Why you should “never say never” about the thought of him coming into TNA’s Creative Team: “Never say never in life and especially in this business. The things that would have to take place to come in & help: they need a lot of help, they need to make some drastic changes. I don’t know if they would be willing to make those changes or not, but if they were willing to make those changes, then it may be a good fit. It has to be a good fit for them & for me. I’m willing to listen to anybody & everybody these days…life’s too short. To say I would/yes, I can’t say that. To say I would say no, can’t say that either. I would have to listen to what they had in mind and go from there. But at this point, I think the show’s a mess, and I’m not saying anything here that I wouldn’t say to them. You need help, you need some direction, some kind of stability, or some kind of direction to get the rutter in the water and moving forward. Right now, they are bailing; they are just trying to get water out of the boat.”

Why he believes EV2.0 is “a very poor business choice” on the part of TNA, why seeing Tommy Dreamer cry made him want to cry, and the mystery & “gaga” behind the Hulk Hogan/Jeff Jarrett vs. Sting/Kevin Nash storyline: “I look at TNA, and I see what they’re doing with the rehash of the ECW guys. Let’s look at facts. ECW went out of business because it didn’t have enough fans to support it and to keep it a viable company in business making money. Fact: Every one of those guys in the ring with the exception of Tommy Dreamer was calling the WWE begging for a job to get out of ECW because they hated the conditions, they hated working there, they hated everything about it, and wanted to get out, and to hear them talking that ‘It was the greatest thing’ and ‘We wanted just one more night.’ Seeing Tommy Dreamer cry makes me want to cry. You have a company that went out of business; an attempt of a resurrection through WWE (they tried to continue it). It was something you couldn’t continue in any other atmosphere other than that Bingo Hall in Philadelphia…that’s where the magic was made, and frankly, the magic was made in how Paul Heyman packaged what they did. And for TNA to take that and say ‘Hey this is going to revive us.’ Wait, didn’t those guys put another company out of business? Didn’t it fail when they tried to do it with the big company that had a lot of money? I just think it’s a very poor business choice on their part. You have Kevin Nash, Hulk Hogan, Jeff Jarrett, & Sting involved in something. There’s too much mystery, there’s too much gaga. You got Ric Flair with eight guys holding up four fingers, I don’t get it. I really don’t the TNA program at all. It’s really hard to follow and makes you go huh?”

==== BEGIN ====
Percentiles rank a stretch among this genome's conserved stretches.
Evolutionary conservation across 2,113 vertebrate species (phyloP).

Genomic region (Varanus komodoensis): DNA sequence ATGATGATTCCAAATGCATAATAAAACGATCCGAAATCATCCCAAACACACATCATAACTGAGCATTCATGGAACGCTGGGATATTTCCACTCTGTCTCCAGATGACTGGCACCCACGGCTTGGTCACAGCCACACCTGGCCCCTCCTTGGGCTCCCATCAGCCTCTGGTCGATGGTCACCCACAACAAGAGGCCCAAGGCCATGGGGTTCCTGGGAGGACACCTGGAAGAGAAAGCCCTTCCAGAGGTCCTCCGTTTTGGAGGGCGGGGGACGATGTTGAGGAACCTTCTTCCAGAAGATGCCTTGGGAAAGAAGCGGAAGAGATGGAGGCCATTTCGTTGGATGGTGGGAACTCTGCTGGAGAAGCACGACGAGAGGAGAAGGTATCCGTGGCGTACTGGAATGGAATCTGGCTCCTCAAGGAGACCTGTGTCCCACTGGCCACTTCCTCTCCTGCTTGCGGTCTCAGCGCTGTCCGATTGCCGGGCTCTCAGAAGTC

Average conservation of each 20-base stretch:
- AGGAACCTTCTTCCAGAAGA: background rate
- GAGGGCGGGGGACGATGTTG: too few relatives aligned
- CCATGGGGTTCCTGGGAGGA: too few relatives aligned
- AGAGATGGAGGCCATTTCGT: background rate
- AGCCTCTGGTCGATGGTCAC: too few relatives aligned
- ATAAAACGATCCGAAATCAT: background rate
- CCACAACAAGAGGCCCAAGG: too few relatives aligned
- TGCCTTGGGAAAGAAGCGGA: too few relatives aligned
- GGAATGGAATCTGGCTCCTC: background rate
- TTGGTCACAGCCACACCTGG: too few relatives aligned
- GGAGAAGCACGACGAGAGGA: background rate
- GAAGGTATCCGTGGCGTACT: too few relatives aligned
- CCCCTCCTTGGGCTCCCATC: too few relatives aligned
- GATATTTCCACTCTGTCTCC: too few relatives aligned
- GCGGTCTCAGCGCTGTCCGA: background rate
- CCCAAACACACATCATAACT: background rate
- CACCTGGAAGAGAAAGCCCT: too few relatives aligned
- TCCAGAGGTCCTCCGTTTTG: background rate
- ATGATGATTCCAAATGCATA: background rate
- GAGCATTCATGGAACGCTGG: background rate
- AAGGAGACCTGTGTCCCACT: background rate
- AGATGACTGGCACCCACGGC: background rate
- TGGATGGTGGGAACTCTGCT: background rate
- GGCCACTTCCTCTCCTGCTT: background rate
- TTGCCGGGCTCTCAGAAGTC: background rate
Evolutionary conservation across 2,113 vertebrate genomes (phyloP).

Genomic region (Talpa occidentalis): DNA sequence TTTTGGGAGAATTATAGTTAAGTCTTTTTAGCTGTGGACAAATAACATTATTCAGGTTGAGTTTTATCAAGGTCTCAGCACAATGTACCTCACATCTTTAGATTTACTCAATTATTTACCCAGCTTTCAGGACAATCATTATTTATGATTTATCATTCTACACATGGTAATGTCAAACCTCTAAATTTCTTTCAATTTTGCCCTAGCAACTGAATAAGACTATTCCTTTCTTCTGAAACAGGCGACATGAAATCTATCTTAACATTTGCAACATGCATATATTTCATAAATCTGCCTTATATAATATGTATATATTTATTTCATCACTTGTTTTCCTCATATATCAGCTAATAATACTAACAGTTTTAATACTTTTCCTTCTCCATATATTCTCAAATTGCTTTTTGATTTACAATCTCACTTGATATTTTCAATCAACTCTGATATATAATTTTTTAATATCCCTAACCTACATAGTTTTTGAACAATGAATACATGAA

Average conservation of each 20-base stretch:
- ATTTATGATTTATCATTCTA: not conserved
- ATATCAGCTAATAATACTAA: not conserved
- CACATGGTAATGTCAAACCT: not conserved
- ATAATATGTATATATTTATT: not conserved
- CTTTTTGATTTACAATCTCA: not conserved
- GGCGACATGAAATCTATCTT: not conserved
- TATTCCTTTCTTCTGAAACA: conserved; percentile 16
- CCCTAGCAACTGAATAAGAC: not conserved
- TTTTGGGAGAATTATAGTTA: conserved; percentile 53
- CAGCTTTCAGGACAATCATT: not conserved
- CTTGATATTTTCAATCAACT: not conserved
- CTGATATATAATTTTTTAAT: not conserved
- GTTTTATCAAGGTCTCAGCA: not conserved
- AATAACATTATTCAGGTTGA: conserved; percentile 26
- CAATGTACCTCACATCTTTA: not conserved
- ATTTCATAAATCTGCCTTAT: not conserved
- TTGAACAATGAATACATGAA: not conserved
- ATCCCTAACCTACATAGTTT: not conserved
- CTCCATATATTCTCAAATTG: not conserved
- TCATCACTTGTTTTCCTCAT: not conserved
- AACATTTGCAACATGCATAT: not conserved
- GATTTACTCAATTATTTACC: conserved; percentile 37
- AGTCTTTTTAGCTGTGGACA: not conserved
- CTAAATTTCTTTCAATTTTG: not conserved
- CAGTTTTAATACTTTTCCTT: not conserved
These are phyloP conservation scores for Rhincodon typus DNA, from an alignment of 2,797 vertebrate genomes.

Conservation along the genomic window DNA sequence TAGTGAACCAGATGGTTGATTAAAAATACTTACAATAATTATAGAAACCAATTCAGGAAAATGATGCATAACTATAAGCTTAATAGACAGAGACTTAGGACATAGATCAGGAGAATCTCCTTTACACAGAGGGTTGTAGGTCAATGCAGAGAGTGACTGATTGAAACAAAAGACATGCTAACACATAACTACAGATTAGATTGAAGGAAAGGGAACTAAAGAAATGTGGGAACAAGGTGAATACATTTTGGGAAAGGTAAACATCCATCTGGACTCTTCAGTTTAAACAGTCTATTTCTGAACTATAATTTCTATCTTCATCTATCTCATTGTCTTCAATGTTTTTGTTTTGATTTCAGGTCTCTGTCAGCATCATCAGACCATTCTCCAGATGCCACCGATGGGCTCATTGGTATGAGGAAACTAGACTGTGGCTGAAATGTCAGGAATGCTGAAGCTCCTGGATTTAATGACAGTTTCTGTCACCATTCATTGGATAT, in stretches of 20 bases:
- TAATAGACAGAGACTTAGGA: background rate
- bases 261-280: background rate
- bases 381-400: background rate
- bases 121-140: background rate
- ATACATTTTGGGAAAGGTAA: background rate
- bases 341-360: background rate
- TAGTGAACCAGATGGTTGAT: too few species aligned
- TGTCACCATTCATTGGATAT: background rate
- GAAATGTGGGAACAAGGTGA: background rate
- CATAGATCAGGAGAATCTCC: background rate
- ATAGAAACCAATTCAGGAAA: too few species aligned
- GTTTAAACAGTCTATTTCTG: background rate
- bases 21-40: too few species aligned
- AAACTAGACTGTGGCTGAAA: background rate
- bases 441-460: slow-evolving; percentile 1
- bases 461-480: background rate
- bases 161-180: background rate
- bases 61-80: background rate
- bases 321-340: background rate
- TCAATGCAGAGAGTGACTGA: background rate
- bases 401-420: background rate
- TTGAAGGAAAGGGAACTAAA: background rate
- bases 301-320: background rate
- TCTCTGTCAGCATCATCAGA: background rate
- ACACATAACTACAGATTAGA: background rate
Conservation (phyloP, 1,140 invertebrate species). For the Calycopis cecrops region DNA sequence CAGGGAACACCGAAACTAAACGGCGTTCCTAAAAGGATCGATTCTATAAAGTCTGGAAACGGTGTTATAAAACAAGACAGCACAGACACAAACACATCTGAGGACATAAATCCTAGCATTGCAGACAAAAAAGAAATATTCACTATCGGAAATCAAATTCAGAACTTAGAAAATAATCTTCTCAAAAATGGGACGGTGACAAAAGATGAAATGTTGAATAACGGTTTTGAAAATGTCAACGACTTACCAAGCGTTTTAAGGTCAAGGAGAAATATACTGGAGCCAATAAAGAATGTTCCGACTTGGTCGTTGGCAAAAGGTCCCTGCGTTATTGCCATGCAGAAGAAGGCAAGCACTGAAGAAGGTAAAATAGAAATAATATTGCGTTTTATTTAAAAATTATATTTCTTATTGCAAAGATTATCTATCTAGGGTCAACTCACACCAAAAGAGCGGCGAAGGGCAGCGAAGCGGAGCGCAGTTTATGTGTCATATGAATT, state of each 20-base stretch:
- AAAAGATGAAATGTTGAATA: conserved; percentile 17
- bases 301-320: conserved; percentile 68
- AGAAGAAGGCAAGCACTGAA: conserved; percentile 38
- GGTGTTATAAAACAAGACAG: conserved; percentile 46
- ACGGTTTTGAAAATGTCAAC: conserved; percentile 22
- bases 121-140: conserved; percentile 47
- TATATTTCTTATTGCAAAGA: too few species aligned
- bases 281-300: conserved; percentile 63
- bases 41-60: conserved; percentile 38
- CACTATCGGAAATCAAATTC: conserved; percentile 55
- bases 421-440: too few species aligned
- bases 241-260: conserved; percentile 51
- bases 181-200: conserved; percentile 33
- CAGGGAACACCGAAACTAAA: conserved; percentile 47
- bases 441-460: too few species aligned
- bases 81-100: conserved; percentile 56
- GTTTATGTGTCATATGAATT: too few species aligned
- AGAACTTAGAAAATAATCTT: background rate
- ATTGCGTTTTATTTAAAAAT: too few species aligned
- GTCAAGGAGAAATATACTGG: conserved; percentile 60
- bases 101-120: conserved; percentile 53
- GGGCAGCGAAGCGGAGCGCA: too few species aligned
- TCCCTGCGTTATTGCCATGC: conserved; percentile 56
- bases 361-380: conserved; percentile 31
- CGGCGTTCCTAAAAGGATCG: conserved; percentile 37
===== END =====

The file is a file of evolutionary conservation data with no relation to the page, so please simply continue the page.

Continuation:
His thoughts & opinions on the current state of the wrestling business, if he feels that the business is “dead,” & why he’s not a big fan of the PG WWE: “It’s kinda hard to say. Someone asked me the other day if I thought the business was dead and if UFC had basically taken its place. I don’t think you could ever ‘kill’ the business. I think the business has to evolve & the business has to change with the times, and I think it’s doing that. Sometimes I’m not in favor of doing some of the changes. I’m not a big fan of PG/PG-13 with the WWE, and I watched the other night when they had the Divas come out in one-piece bathing suits. I mean c’mon, it could be PG/PG-13, and they could still wear bikinis, and be hot, and show they’re bodies off. Sometimes they take a certain thing to the extreme that doesn’t necessarily have to be that extreme. The business is always going to change & grow.”